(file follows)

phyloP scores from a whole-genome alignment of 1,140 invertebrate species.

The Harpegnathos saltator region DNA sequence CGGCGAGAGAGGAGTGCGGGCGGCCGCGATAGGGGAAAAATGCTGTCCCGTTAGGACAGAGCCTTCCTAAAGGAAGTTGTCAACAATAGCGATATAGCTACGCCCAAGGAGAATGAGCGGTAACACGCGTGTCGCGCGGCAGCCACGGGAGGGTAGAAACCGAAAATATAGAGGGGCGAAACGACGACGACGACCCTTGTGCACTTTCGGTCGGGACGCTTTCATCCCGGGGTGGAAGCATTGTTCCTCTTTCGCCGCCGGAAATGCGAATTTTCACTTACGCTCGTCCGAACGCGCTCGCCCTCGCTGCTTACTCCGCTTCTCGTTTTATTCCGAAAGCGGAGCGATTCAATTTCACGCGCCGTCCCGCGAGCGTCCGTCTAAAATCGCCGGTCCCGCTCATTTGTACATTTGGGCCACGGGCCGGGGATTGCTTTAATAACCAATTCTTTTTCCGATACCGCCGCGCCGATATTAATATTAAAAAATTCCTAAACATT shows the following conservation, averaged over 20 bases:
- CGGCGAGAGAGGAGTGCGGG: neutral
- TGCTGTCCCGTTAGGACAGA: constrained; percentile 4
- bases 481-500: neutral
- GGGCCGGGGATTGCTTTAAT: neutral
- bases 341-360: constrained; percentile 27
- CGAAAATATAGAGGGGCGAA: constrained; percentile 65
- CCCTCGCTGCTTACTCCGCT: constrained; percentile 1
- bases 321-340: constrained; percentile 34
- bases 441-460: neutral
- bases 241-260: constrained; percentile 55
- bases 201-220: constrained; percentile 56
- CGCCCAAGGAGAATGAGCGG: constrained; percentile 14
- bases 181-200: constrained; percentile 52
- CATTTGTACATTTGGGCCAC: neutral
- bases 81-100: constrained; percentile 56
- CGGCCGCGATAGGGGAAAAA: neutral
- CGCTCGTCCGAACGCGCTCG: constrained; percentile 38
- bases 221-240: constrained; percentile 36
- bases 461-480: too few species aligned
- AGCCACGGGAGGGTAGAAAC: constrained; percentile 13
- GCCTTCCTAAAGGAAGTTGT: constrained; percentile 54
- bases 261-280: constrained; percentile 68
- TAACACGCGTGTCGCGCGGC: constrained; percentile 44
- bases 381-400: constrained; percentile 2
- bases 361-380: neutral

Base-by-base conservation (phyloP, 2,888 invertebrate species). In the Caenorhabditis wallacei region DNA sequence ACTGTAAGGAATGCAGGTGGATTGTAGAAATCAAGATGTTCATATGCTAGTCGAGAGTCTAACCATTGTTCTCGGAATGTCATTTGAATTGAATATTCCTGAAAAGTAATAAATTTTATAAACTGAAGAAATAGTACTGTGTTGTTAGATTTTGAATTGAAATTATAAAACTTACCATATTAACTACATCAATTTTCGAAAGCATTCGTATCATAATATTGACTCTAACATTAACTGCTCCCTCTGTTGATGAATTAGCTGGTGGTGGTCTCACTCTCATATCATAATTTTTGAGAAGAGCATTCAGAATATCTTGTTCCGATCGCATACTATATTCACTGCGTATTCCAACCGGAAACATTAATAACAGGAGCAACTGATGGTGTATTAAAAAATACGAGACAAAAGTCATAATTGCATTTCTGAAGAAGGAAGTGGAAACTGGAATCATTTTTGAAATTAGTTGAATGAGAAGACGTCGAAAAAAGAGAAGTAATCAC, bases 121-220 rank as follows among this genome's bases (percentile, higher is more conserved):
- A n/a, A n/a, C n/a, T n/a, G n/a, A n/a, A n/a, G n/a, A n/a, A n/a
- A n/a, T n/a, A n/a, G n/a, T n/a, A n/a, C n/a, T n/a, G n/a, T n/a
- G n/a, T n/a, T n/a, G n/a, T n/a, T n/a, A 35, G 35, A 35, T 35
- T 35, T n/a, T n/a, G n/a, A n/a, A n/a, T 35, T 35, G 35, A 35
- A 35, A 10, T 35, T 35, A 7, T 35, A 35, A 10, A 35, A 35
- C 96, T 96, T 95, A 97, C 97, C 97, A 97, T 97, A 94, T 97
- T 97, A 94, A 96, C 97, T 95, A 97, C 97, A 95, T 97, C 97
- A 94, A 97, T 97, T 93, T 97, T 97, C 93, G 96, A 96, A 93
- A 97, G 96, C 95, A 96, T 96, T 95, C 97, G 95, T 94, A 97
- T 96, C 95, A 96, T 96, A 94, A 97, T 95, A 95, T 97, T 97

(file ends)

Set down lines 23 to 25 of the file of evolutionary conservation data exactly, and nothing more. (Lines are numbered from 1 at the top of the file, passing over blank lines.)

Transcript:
- GCCTTCCTAAAGGAAGTTGT: constrained; percentile 54
- bases 261-280: constrained; percentile 68
- TAACACGCGTGTCGCGCGGC: constrained; percentile 44